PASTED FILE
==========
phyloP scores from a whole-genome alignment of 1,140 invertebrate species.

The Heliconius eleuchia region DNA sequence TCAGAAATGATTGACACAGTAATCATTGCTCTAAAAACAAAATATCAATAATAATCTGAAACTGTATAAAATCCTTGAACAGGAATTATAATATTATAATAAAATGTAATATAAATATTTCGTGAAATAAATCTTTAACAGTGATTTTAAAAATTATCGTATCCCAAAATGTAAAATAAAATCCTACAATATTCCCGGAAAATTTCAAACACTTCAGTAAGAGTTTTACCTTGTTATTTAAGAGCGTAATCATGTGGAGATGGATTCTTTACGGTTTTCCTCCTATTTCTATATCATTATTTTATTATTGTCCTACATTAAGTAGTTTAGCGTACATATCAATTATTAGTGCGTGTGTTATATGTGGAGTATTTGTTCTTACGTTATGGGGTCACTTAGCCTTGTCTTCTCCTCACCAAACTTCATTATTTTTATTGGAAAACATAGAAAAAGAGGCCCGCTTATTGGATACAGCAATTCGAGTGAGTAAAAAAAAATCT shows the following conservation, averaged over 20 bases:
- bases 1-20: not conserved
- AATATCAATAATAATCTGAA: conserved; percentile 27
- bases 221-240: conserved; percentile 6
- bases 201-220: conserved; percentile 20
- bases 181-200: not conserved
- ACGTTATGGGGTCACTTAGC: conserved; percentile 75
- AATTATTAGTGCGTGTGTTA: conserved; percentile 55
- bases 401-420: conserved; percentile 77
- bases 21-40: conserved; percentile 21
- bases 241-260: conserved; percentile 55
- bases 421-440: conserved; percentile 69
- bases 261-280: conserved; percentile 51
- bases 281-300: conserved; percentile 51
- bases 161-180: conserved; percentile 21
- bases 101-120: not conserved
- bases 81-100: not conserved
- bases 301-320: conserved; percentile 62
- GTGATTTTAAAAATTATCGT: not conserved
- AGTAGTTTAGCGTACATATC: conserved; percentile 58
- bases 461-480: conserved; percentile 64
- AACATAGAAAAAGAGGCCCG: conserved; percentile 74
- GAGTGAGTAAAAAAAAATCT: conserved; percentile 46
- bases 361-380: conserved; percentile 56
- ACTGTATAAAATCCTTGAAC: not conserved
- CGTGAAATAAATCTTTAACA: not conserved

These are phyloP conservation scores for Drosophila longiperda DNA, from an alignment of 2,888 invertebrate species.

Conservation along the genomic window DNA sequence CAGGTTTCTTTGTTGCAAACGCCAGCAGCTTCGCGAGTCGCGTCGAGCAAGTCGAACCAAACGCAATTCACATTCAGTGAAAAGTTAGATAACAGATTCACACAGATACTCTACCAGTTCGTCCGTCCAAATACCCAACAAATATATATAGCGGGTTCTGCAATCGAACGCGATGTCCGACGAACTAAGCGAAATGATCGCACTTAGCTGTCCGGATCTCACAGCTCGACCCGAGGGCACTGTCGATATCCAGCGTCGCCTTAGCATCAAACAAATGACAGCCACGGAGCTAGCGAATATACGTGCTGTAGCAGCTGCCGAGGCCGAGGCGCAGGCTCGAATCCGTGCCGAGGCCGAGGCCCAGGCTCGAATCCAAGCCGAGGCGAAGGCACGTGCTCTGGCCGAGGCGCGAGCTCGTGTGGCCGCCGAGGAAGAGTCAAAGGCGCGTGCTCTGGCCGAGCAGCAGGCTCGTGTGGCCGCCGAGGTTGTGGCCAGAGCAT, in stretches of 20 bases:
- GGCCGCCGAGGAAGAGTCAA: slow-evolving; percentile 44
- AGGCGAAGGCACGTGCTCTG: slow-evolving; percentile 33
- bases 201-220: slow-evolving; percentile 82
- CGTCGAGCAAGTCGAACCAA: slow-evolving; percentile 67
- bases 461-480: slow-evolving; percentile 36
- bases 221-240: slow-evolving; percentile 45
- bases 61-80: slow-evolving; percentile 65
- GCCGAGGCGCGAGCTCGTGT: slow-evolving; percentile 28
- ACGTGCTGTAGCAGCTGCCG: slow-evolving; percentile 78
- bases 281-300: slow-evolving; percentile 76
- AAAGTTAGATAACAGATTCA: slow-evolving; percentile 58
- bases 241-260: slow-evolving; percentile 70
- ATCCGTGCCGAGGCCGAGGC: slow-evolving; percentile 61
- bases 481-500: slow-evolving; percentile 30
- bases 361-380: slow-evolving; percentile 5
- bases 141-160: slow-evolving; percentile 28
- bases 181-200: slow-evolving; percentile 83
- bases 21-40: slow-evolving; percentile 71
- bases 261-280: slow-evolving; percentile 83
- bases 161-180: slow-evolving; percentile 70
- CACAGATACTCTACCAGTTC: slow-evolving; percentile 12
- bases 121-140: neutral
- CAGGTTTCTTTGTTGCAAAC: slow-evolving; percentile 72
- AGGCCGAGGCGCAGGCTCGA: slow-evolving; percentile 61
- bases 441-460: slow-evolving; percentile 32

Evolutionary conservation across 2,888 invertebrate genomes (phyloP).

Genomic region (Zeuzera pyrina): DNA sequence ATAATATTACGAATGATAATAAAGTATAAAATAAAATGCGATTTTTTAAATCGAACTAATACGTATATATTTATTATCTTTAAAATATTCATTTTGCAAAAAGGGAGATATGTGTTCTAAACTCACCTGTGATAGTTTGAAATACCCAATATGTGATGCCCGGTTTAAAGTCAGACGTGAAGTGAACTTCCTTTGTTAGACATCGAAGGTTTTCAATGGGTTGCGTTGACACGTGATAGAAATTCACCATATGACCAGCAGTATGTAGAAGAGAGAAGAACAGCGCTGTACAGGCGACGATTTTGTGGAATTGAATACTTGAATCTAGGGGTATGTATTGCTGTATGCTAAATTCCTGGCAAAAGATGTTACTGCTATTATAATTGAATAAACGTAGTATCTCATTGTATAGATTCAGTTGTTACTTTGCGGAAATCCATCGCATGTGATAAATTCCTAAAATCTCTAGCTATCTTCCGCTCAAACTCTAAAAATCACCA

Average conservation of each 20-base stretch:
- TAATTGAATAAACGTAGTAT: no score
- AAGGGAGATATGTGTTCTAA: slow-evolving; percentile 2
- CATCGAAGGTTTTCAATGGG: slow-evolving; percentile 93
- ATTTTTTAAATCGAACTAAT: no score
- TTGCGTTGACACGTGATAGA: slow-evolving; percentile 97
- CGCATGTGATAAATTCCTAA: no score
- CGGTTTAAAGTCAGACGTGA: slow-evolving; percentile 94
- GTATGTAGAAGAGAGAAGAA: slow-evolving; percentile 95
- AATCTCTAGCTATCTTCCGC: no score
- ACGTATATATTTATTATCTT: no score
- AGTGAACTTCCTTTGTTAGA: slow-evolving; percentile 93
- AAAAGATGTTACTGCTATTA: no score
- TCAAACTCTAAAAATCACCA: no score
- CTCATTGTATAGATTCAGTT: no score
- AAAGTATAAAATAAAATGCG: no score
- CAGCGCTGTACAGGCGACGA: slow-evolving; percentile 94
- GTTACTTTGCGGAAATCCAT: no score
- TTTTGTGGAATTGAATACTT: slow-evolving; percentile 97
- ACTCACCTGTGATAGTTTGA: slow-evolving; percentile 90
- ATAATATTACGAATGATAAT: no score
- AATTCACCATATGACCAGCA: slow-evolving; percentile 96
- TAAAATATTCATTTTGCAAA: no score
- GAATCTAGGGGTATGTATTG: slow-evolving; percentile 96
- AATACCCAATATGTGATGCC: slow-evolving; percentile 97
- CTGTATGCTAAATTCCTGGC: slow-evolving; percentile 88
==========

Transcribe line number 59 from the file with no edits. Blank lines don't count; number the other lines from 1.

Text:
- AAGGGAGATATGTGTTCTAA: slow-evolving; percentile 2